table of exercise recommendations for ms

In my practice of physical therapy, I often use the term “Rate of Perceived Exertion” or RPE to monitor the intensity of exercise. Therefore, you should feel like you are working “light to somewhat hard” when you complete any aerobic exercise. Exercising harder is not necessarily better for you! Later in this blog, we will go over more about what can be considered aerobic exercise as it is not just standard exercise.

borg's RPE scale

Types of Exercise

Give yourself credit for activities you do everyday that can be considered exercise! As well as remember, some may be able to perform lower or higher levels of intensity depending on their function and individual symptoms. Before you start or change your routine, I would challenge you to do the following:

  1. Have a mixture and variety of exercise. If you are able, try to mix up your routine to include at least two of the categories. That way you are continuing to challenge your body and you will see better results.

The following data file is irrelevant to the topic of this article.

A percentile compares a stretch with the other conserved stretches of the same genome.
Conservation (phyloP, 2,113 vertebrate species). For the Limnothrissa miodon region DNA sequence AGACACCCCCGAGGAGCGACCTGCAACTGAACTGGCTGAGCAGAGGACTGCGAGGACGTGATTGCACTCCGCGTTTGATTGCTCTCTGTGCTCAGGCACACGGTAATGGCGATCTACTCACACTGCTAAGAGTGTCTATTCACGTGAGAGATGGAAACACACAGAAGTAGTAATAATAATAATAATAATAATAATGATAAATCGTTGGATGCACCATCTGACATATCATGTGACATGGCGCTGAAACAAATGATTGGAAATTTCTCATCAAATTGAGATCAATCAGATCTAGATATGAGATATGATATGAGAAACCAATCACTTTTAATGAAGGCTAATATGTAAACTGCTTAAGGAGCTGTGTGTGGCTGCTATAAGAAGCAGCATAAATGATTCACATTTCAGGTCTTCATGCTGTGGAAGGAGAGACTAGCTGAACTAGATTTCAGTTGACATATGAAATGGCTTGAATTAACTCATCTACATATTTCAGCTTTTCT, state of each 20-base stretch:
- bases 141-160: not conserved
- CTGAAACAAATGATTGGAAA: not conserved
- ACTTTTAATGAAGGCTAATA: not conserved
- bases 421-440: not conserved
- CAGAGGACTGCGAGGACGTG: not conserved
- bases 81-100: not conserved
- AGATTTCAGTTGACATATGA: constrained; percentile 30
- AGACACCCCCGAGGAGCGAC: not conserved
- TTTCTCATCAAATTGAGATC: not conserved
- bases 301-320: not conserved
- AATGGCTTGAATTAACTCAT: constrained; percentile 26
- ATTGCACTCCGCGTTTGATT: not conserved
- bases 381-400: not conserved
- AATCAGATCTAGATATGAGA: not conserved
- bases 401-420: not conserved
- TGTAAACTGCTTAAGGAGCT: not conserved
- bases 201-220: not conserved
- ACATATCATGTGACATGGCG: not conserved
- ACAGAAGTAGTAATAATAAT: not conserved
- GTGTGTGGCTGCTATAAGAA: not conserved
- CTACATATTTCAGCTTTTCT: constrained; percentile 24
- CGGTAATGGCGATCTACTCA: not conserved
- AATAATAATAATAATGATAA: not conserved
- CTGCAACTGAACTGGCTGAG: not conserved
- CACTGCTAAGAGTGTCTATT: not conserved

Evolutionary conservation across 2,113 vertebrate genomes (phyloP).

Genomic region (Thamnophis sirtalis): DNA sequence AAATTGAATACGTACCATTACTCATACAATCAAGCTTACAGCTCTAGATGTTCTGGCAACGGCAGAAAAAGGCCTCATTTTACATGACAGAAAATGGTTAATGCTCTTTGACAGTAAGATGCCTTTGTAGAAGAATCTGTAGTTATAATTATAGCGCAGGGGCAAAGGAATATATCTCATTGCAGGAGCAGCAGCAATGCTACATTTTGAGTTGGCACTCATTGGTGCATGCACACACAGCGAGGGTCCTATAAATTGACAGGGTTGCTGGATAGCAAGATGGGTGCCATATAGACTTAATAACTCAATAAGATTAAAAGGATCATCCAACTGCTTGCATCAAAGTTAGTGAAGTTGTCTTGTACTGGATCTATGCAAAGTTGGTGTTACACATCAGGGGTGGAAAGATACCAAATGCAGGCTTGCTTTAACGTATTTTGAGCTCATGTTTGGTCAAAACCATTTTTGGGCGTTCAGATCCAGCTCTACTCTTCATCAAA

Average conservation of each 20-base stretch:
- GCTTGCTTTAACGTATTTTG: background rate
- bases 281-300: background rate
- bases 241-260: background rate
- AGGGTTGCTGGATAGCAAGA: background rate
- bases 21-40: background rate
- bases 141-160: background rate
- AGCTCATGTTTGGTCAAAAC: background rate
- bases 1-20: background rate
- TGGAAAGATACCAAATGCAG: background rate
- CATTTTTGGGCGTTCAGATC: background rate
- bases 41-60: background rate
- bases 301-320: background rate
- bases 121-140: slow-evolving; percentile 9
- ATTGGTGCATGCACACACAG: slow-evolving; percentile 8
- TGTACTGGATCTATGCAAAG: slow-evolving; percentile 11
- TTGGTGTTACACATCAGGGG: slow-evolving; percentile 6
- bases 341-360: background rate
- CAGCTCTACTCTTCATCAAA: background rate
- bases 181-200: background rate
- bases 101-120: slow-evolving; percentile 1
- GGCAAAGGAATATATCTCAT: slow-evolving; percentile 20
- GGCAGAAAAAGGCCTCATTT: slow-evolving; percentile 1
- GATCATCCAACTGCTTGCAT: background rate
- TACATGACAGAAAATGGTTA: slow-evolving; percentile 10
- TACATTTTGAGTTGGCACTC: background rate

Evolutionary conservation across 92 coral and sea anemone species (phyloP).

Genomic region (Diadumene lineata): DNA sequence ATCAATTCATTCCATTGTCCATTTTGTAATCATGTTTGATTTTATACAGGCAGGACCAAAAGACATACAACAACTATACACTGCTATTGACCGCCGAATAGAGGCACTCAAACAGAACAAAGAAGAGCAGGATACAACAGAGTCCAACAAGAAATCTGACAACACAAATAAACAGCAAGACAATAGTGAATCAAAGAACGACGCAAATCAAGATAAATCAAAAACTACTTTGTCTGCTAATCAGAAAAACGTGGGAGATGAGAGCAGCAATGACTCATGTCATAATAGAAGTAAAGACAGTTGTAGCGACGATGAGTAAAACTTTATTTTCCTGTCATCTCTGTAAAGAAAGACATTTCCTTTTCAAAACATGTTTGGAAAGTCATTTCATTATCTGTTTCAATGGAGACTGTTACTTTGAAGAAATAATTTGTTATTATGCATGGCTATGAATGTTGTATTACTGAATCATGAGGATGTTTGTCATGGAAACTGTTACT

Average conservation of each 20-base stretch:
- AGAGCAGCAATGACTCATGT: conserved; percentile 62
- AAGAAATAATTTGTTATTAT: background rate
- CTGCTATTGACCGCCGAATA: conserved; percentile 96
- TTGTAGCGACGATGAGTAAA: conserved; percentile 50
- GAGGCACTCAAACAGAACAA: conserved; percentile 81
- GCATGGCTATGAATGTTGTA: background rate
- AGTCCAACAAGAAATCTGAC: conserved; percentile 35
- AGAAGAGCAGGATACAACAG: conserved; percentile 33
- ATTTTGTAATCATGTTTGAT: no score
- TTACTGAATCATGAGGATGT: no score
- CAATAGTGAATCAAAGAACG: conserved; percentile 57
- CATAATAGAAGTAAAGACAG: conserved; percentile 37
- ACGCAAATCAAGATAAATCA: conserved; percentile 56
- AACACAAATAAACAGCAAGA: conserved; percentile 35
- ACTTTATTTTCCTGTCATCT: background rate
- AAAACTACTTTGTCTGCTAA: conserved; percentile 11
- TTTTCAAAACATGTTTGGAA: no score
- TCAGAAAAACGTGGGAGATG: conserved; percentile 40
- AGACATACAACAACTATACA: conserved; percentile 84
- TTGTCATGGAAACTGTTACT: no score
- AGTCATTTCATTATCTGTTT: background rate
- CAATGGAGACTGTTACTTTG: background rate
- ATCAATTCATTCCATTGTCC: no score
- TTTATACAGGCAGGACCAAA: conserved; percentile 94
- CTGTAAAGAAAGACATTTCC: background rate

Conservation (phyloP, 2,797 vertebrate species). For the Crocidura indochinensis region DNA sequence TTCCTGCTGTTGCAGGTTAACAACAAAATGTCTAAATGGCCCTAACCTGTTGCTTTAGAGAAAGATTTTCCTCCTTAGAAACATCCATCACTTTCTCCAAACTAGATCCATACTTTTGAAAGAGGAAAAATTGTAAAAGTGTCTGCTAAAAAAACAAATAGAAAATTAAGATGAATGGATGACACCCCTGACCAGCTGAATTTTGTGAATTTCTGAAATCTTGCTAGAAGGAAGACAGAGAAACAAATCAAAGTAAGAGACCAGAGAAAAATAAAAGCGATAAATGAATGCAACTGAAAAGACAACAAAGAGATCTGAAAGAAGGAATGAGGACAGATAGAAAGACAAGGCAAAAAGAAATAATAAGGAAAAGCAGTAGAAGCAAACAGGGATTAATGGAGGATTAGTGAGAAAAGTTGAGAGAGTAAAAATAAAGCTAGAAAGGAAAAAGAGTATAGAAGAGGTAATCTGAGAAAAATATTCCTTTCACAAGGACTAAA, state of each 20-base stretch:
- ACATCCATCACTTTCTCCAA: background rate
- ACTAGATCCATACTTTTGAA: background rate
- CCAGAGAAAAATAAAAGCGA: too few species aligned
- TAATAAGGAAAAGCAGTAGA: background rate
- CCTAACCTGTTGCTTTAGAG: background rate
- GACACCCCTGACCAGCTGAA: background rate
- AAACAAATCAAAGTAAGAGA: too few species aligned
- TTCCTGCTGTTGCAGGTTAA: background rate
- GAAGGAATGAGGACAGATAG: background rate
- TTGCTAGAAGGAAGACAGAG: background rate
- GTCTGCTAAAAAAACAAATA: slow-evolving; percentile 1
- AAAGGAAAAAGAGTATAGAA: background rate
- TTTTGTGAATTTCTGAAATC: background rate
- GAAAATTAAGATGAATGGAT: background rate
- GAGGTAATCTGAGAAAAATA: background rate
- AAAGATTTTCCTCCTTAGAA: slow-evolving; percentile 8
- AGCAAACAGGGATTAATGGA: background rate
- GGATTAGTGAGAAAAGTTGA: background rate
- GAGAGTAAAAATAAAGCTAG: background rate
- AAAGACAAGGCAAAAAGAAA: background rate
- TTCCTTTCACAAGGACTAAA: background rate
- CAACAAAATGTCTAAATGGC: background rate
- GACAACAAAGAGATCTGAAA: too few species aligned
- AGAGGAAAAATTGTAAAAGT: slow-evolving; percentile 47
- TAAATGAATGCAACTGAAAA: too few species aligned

2. Use the list below to help manage fatigue. You may want to prioritize, delegate, or pace/spread out certain activities that may be moderate-vigorous for you.

BLUE EXERCISES – light exercise (RPE 6-9)

  • Light household chores like dusting, making the bed, emptying the trash, etc.
  • Cooking simple meal in standing or complex meal in sitting
  • Relaxing Yoga
  • Tai Chi

GREEN EXERCISES – moderate exercise (RPE 10-13)

  • Gardening
  • Heavy household chores, like laundry, vacuuming, deep cleaning, putting away groceries, etc.